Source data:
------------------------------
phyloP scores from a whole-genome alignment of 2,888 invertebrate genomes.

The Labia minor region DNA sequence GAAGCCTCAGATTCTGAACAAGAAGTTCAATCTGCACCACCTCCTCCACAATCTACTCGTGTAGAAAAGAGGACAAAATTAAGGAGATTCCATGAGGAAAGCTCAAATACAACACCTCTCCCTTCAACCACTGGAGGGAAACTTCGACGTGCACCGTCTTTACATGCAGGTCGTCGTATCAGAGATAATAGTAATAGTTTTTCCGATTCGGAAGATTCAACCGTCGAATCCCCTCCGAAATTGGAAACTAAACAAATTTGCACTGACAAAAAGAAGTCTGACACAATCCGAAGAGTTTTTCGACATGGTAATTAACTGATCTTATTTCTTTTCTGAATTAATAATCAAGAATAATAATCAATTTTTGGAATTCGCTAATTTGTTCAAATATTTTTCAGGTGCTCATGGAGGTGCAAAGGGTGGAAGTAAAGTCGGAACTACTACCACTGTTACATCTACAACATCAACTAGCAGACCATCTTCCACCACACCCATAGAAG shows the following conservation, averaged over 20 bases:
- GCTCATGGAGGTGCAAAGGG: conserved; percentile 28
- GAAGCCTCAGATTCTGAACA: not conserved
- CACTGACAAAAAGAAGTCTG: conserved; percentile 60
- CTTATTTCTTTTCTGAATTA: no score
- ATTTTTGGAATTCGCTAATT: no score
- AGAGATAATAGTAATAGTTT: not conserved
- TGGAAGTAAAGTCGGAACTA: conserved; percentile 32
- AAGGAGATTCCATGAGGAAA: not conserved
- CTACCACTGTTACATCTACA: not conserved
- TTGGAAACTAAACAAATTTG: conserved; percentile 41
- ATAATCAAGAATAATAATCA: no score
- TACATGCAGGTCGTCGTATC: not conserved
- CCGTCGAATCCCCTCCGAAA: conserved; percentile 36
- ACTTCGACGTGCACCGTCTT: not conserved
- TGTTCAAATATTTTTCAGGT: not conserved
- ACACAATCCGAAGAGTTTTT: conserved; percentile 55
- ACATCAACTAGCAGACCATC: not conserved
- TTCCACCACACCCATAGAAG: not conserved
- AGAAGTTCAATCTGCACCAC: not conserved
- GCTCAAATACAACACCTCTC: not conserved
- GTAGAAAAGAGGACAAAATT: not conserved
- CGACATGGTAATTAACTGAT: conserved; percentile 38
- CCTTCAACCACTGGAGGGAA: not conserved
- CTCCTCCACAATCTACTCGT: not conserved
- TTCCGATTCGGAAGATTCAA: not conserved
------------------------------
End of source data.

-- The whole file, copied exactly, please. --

phyloP scores from a whole-genome alignment of 2,888 invertebrate genomes.

The Labia minor region DNA sequence GAAGCCTCAGATTCTGAACAAGAAGTTCAATCTGCACCACCTCCTCCACAATCTACTCGTGTAGAAAAGAGGACAAAATTAAGGAGATTCCATGAGGAAAGCTCAAATACAACACCTCTCCCTTCAACCACTGGAGGGAAACTTCGACGTGCACCGTCTTTACATGCAGGTCGTCGTATCAGAGATAATAGTAATAGTTTTTCCGATTCGGAAGATTCAACCGTCGAATCCCCTCCGAAATTGGAAACTAAACAAATTTGCACTGACAAAAAGAAGTCTGACACAATCCGAAGAGTTTTTCGACATGGTAATTAACTGATCTTATTTCTTTTCTGAATTAATAATCAAGAATAATAATCAATTTTTGGAATTCGCTAATTTGTTCAAATATTTTTCAGGTGCTCATGGAGGTGCAAAGGGTGGAAGTAAAGTCGGAACTACTACCACTGTTACATCTACAACATCAACTAGCAGACCATCTTCCACCACACCCATAGAAG shows the following conservation, averaged over 20 bases:
- GCTCATGGAGGTGCAAAGGG: conserved; percentile 28
- GAAGCCTCAGATTCTGAACA: not conserved
- CACTGACAAAAAGAAGTCTG: conserved; percentile 60
- CTTATTTCTTTTCTGAATTA: no score
- ATTTTTGGAATTCGCTAATT: no score
- AGAGATAATAGTAATAGTTT: not conserved
- TGGAAGTAAAGTCGGAACTA: conserved; percentile 32
- AAGGAGATTCCATGAGGAAA: not conserved
- CTACCACTGTTACATCTACA: not conserved
- TTGGAAACTAAACAAATTTG: conserved; percentile 41
- ATAATCAAGAATAATAATCA: no score
- TACATGCAGGTCGTCGTATC: not conserved
- CCGTCGAATCCCCTCCGAAA: conserved; percentile 36
- ACTTCGACGTGCACCGTCTT: not conserved
- TGTTCAAATATTTTTCAGGT: not conserved
- ACACAATCCGAAGAGTTTTT: conserved; percentile 55
- ACATCAACTAGCAGACCATC: not conserved
- TTCCACCACACCCATAGAAG: not conserved
- AGAAGTTCAATCTGCACCAC: not conserved
- GCTCAAATACAACACCTCTC: not conserved
- GTAGAAAAGAGGACAAAATT: not conserved
- CGACATGGTAATTAACTGAT: conserved; percentile 38
- CCTTCAACCACTGGAGGGAA: not conserved
- CTCCTCCACAATCTACTCGT: not conserved
- TTCCGATTCGGAAGATTCAA: not conserved